CYP1A1

CYP1A1

Cytochrome P450, family 1, subfamily A, polypeptide 1
Available structures
PDB Ortholog search: RCSB
Identifiers
1.14.14.1
RNA expression pattern

Cytochrome P450, family 1, subfamily A, polypeptide 1 is a protein[1] that in humans is encoded by the CYP1A1 gene.[2] The protein is a member of the cytochrome P450 superfamily of enzymes.[3]

Function

CYP1A1 is involved in phase I xenobiotic and drug metabolism (one substrate of it is theophylline). It is inhibited by fluoroquinolones and macrolides and induced by aromatic hydrocarbons.[4]

CYP1A1 is also known as AHH (aryl hydrocarbon hydroxylase). It is involved in the metabolic activation of aromatic hydrocarbons (polycyclic aromatic hydrocarbons, PAH), for example, benzo(a)pyrene (BP), by transforming it to an epoxide. In this reaction, the oxidation of benzo[a]pyrene is catalysed by CYP1A1 to form BP-7,8-epoxide, which can be further oxidized by epoxide hydrolase (EH) to form BP-7,8-dihydrodiol. Finally CYP1A1 catalyses this intermediate to form BP-7,8-dihydrodiol-9,10-epoxide, which is the ultimate carcinogen.[5]

However, an in vivo experiment with gene-deficient mice has found that the hydroxylation of benzo(a)pyrene by CYP1A1 can have an overall protective effect on the DNA, rather than contributing to potentially carcinogenic DNA modifications. This effect is likely due to the fact that CYP1A1 is highly active in the intestinal mucosa, and thus inhibits infiltration of ingested benzo(a)pyrene carcinogen into the systemic circulation.[6]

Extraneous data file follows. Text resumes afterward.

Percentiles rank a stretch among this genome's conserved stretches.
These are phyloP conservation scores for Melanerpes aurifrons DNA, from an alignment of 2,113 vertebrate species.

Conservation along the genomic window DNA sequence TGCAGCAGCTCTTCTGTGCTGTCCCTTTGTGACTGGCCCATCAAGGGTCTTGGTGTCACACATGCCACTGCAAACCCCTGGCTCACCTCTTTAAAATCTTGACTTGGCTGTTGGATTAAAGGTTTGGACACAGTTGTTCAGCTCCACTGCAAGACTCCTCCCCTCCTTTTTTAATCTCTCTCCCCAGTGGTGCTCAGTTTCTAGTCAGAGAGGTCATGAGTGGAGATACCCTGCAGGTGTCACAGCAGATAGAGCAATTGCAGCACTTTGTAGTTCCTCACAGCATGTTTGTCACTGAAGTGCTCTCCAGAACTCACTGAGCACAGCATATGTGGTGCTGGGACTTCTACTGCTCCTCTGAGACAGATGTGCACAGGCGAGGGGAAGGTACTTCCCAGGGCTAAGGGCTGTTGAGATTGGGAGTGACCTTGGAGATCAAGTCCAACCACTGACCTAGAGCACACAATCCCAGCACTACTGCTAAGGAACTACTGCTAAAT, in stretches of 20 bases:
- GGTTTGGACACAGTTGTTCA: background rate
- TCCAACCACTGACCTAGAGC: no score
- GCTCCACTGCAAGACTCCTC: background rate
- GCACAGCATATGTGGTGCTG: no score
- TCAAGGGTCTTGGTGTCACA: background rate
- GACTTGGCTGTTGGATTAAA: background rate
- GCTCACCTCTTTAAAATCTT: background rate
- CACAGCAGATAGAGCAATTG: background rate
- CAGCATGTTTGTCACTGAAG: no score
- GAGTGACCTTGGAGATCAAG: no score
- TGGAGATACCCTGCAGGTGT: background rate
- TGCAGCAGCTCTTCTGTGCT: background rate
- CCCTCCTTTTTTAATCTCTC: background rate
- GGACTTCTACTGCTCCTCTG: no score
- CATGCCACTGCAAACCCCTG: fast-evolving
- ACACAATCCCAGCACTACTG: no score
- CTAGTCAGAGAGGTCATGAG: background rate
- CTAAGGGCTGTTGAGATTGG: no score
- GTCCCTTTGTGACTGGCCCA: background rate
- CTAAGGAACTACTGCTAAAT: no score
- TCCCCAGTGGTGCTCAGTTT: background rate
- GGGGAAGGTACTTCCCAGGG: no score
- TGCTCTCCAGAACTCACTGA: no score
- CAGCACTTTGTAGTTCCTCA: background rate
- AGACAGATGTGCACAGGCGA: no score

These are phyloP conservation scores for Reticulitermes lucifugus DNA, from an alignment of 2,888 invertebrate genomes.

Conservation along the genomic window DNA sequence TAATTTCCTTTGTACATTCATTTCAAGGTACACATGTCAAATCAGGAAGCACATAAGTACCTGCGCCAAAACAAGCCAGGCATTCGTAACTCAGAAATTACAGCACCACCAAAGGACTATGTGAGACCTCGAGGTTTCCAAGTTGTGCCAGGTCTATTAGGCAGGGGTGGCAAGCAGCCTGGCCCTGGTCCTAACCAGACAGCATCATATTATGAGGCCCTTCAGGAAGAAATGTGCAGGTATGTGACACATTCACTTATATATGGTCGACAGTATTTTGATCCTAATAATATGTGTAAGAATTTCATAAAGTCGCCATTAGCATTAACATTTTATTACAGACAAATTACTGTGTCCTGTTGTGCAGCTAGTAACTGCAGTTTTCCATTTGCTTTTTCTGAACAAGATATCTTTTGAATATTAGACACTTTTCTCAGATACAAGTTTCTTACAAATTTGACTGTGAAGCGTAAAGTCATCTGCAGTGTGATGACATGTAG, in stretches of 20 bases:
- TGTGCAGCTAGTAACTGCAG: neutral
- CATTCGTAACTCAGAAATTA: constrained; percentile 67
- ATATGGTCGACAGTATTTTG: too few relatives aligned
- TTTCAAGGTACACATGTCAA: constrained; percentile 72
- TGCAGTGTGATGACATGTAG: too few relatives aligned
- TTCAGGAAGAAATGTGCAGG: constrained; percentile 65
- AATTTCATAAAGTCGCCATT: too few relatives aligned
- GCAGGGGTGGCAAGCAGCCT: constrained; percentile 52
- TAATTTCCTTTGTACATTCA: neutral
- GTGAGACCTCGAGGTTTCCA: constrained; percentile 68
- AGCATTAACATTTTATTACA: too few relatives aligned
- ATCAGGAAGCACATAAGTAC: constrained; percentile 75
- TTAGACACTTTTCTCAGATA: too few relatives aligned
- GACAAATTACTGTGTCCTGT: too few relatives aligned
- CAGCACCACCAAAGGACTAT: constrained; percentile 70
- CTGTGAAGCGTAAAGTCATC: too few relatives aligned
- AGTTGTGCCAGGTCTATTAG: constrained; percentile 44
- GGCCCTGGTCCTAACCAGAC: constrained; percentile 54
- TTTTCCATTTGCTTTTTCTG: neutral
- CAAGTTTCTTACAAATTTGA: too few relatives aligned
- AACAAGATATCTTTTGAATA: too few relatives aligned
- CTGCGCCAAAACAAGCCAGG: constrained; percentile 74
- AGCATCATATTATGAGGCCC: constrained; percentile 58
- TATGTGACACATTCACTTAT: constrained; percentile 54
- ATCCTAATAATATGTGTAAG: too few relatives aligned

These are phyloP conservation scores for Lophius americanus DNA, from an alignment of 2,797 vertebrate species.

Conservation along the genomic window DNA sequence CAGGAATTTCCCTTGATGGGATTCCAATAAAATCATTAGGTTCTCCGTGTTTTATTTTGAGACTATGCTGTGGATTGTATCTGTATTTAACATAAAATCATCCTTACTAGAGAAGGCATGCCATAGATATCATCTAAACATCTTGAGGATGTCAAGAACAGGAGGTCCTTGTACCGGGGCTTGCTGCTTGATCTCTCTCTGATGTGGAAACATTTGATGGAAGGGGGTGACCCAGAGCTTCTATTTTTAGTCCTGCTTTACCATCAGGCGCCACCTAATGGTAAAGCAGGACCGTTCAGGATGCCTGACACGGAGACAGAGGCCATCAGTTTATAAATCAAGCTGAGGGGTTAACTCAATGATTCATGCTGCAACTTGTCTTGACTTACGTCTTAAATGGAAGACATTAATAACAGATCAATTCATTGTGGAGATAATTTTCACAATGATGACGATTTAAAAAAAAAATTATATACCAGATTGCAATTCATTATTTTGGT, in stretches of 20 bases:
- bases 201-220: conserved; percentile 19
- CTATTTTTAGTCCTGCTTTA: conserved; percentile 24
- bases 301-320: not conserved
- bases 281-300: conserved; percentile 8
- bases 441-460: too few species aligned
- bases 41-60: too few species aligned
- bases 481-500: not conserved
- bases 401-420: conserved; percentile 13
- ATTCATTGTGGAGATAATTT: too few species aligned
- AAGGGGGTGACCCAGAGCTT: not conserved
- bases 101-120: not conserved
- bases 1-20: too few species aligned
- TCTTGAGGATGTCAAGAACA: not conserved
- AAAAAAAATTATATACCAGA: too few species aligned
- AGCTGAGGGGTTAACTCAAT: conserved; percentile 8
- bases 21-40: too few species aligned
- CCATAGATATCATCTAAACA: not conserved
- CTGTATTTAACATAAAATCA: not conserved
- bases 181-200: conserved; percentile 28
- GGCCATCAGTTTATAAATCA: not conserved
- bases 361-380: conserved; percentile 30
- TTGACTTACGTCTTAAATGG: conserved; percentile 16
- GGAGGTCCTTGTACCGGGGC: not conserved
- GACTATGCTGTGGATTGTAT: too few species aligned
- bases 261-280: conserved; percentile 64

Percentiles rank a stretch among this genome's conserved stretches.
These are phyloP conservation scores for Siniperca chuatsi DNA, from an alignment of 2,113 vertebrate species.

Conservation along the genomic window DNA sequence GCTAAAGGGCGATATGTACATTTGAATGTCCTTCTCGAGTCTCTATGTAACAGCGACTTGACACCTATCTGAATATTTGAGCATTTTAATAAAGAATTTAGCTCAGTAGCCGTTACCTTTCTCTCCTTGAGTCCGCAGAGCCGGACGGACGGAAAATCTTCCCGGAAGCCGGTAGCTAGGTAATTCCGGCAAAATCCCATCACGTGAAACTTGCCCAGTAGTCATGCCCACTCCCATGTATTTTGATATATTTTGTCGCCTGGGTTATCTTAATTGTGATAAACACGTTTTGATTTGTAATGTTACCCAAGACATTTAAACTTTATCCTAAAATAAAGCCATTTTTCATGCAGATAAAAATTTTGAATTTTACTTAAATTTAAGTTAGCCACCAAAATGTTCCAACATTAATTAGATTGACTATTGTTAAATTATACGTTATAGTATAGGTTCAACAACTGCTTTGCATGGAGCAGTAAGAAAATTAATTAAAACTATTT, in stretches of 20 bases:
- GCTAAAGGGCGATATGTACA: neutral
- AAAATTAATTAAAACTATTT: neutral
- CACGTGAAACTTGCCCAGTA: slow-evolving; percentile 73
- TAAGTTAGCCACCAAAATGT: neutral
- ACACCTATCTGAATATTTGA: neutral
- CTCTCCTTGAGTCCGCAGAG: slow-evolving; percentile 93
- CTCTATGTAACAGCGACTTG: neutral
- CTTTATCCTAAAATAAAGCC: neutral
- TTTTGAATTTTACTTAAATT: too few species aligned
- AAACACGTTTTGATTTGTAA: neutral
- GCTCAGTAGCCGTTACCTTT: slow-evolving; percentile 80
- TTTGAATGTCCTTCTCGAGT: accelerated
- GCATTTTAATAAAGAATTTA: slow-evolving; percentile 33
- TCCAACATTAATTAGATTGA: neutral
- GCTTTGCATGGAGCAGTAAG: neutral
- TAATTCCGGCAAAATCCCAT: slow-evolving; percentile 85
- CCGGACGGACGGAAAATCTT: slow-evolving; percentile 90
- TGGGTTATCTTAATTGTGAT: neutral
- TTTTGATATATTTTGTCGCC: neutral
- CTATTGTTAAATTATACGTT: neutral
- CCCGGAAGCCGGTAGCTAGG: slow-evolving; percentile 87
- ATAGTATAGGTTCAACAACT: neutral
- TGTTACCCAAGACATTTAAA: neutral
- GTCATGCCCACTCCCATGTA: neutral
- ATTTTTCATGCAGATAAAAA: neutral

Regulation

The expression of the CYP1A1 gene, along with that of CYP1A2/1B1 genes, is regulated by a heterodimeric transcription factor that consist of the aryl hydrocarbon receptor, a ligand activated transcription factor, and the aryl hydrocarbon receptor nuclear translocator.[7] In the intestine, but not the liver, CYP1A1 expression moreover depends on TOLL-like receptor 2 (TLR2),[8] which recognizes bacterial surface structures such as lipoteichoic acid.

Polymorphisms

Several polymorphisms have been identified in CYP1A1, some of which lead to more highly inducible AHH activity. CYP1A1 polymorphisms include:[9][10][11][12]

  • M1, TC substitution at nucleotide 3801 in the 3'-non-coding region
  • M2, AG substitution at nucleotide 2455 leading to an amino acid change of isoleucine to valine at codon 462
  • M3, TC substitution at nucleotide 3205 in the 3'-non-coding region
  • M4, CA substitution at nucleotide 2453 leading to an amino acid change of threonine to asparagine at codon 461

The highly inducible forms of CYP1A1 are associated with an increased risk of lung cancer in smokers. (Reference = Kellerman et al., New Eng J Med 1973:289;934-937) Light smokers with the susceptible genotype CYP1A1 have a sevenfold higher risk of developing lung cancer compared to light smokers with the normal genotype.


References

Further reading